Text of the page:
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Personality: giovanni singleton

Spotlight on winner of the 2018 Stephen E. Henderson Award for Outstanding Achievement in Poetry

7/26/2018, 6 a.m.
Inspired by African-American spirit writing, jazz and gospel music and the support of family, a locally grown poet’s discovery and ...
giovanni singleton

In addition to her writing, Ms. singleton also teaches. She also coordinates “Lunch Poems,” a monthly poetry reading series at the University of California, Berkeley, started by former U.S. Poet Laureate Robert Hass.

Past featured readers at the event, which can be viewed online at www.lunchpoems.berkeley.edu, include Pulitzer Prize winner Rita Dove, a University of Virginia professor and former U.S. poet laureate, and Carmen Gimenez Smith, a Virginia Tech professor and National Book Critics Circle poetry award finalist.

Ms. singleton, 49, grew up in the East End and graduated in 1987 from Huguenot High School, where she was the editor of the literary magazine and the school newspaper. She credits her grandfather, Robert Neal, for nurturing and supporting her interest in writing when she was just a young child.

“My grandfather would take me out to (the former) Drug Fair drug store on Laburnum Avenue near the old site of the State Fair, and tell me I could buy anything that I wanted,” Ms. singleton recalls. “I would usually buy something that I could write with — pencils, pens, markers and crayons. I love all of that stuff — the tools of the writing trade,” she says.

Poetry, she says, served as an act of creation.

“That creation can be expressed in words and language and shared with other people,” she says. “Poetry can be applied to anything you can see — a rose or a magnolia tree, which I had in my backyard when I was growing up.

“Writing is liberating. It gives me freedom,” Ms. singleton continues.

“It is important for our community and America to support poets, writers and people that document and also speak to what is going on in society. We often get stuck and don’t know how to move forward because we don’t know how to express ourselves. Art offers that kind of outlet and that kind of possibility for engagement and connection, for celebrations and mourning — all of our human emotions.”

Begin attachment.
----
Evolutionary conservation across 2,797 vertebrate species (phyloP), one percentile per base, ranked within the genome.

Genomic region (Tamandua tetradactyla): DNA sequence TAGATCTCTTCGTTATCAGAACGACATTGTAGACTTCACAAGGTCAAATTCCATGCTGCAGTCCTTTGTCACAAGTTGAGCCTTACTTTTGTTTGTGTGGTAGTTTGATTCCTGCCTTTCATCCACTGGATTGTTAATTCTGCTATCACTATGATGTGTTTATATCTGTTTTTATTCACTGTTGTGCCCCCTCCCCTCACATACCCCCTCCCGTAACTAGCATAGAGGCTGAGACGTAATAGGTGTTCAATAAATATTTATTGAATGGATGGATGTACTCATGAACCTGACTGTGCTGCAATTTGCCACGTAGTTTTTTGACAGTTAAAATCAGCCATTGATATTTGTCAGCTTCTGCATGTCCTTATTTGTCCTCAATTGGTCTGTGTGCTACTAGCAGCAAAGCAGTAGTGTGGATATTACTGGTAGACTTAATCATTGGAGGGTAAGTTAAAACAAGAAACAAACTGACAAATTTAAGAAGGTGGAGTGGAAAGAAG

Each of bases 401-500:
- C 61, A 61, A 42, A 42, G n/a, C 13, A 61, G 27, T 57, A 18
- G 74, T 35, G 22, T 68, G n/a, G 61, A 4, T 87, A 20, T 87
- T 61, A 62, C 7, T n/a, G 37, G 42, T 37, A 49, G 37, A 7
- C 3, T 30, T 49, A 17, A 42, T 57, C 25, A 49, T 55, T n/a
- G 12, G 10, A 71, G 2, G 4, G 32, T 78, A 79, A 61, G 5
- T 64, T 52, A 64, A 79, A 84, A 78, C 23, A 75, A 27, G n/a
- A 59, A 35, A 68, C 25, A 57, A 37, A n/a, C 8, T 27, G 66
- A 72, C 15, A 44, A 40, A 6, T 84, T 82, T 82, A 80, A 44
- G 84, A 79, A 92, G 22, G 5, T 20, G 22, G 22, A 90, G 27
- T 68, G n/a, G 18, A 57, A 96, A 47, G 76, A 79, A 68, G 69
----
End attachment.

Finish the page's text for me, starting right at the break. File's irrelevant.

Meet this week’s Personality and award-winning wordssmith, giovanni singleton:

Top honor: Recipient of the 2018 Stephen E. Henderson Award for Outstanding Achievement in Poetry.

Date and place of birth: July 24 in Richmond.

Current residence: Fairfax, Calif.

Occupation: Poet, creative writing professor, editor and editing consultant.

Alma maters: Huguenot High School; bachelor’s degree in communications, American University in Washington; and master’s of fine arts in creative writing and poetics, New College of California in San Francisco.

Family: Mother, Candace Brown of Church Hill, and grandmother, Carrie B. Neal of North Side.

First reaction in learning I was the winner of the Stephen E. Henderson Award: Wow!

What this honor means to me: It is great honor to have my work acknowledged by such a distinguished organization. I am immensely grateful for the validation and for being included in the company of so many previous awardees, many of whose work I know and admire.

First poem written and why: I don’t remember my first poem. It was likely written in response to a school assignment. I do remember that in middle school I became interested in a variety of art forms. I did modern dance, played clarinet in the band, wrote poetry and started making my own clothes. When I got to high school, that list thinned out and poetry and sewing were the only two things that continued.